Table 14

 

When a thread tries to open a handle to an object, the thread typically specifies an access mask to request a set of access rights.  For example, an application that needs to set and query the values of a registry key can open the key by using an access mask to request the KEY_SET_VALUE and KEY_QUERY_VALUE access rights.

 

How Security Descriptors are Set on New Directory Objects

 

When you create a new object in the Active Directory, you can explicitly create a security descriptor and then set that security descriptor as the object's nTSecurityDescriptor property.  Active Directory uses the following rules to set the DACL in the new object's security descriptor:

  1. If you explicitly specify a security descriptor when you create the object, the system merges any inheritable ACEs from the parent object into the specified DACL unless the SE_DACL_PROTECTED bit is set in the security descriptor's control bits.

  2. If you do not specify a security descriptor, the system builds the object's DACL by merging any inheritable ACEs from the parent object into the default DACL from the classSchema object for the object's class.

  3. If the schema does not have a default DACL, the object's DACL is the default DACL from the primary or impersonation token of the creator.

  4. If there is no specified, inherited, or default DACL, the system creates the object with no DACL, which allows everyone full access to the object.

 

The system uses a similar algorithm to build a SACL for a directory service object.  The owner and primary group in the new object's security descriptor are set to the values you specify in the nTSecurityDescriptor property when you create the object.  If you do not set these values, Active Directory uses the rules, listed in the following table, to set them.

 

Rule

Description

Owner

The owner in a default security descriptor is set to the default owner SID from the primary or impersonation token of the creating process.  For most users, the default owner SID is the same as the SID that identifies the user's account.  Be aware that for users who are members of the built-in administrators group, the system automatically sets the default owner SID in the access token to the administrators group; therefore, objects created by a member of the administrators group are typically owned by the administrators group.  To get or set the default owner in an access token, call the GetTokenInformation() or SetTokenInformation() function with the TOKEN_OWNER structure.

Primary Group

The primary group in a default security descriptor is set to the default primary group from the creator's primary or impersonation token.  Be aware that primary group is not used in the context of Active Directory.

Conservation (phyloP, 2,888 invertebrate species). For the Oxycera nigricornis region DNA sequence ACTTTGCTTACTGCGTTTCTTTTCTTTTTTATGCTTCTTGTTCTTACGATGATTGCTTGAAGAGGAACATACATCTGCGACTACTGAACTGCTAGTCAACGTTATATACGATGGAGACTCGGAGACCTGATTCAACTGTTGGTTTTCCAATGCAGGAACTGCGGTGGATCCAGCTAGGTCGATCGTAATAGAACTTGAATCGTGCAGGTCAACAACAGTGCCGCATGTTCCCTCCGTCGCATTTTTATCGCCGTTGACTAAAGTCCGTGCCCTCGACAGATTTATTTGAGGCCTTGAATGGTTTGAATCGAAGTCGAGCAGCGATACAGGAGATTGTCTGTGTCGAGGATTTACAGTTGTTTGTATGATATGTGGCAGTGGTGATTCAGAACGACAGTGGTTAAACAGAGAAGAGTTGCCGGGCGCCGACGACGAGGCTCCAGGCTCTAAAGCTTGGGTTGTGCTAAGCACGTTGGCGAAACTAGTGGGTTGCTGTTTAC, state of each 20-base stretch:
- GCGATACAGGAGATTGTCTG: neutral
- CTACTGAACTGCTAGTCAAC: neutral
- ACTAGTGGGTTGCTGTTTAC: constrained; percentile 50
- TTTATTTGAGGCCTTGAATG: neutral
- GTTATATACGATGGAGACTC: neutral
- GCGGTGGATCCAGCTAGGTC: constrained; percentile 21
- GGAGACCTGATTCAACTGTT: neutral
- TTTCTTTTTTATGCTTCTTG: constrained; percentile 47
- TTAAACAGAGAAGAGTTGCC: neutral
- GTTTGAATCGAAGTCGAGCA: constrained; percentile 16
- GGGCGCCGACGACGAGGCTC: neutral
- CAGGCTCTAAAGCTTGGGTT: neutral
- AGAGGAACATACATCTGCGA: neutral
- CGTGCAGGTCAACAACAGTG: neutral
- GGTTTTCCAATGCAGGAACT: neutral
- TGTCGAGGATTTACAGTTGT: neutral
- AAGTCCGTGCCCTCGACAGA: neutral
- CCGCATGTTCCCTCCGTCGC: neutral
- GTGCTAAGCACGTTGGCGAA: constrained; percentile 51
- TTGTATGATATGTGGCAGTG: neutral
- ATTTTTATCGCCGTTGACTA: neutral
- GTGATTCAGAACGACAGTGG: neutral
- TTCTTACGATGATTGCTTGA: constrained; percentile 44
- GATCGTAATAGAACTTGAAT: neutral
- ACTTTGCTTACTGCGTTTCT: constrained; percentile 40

Table 15

 

Default Security Descriptor

 

With Active Directory you can also specify default security for each type of object.  This is specified in the defaultSecurityDescriptor attribute in the classSchema object definition in the Active Directory schema.  This security descriptor is used to provide default protection on the object if there is no security descriptor specified during the creation of the object.  Take note that ACEs from a default security descriptor are handled as if they were specified as part of object creation.  Therefore, the default ACEs are placed preceding inherited ACEs and override them as appropriate.  The defaultSecurityDescriptor is specified in a special string format using the Security Descriptor Definition Language (SDDL).  Two functions can be used to convert binary form of the security descriptor to string format and vice versa.  These functions are:

  1. ConvertSecurityDescriptorToStringSecurityDescriptor().

  2. ConvertStringSecurityDescriptorToSecurityDescriptor().

 

 

 

 

 

 

 

 

 

 

 

 

 

Further reading and digging:

 

  1. For Multibytes, Unicode characters and Localization please refer to Locale, wide characters & Unicode (Story) and Windows users & groups programming tutorials (Implementation).

  2. Structure, enum, union and typedef story can be found C/C++ struct, enum, union & typedef.

  3. Check the best selling C, C++ and Windows books at Amazon.com.

  4. Microsoft Visual C++, online MSDN.

  5. MSDN library.

  6. Notation used in MSDN is Hungarian Notation instead of CamelCase and is discussed Windows programming notations.

  7. Windows data type information is in Windows data types used in Win32 programming.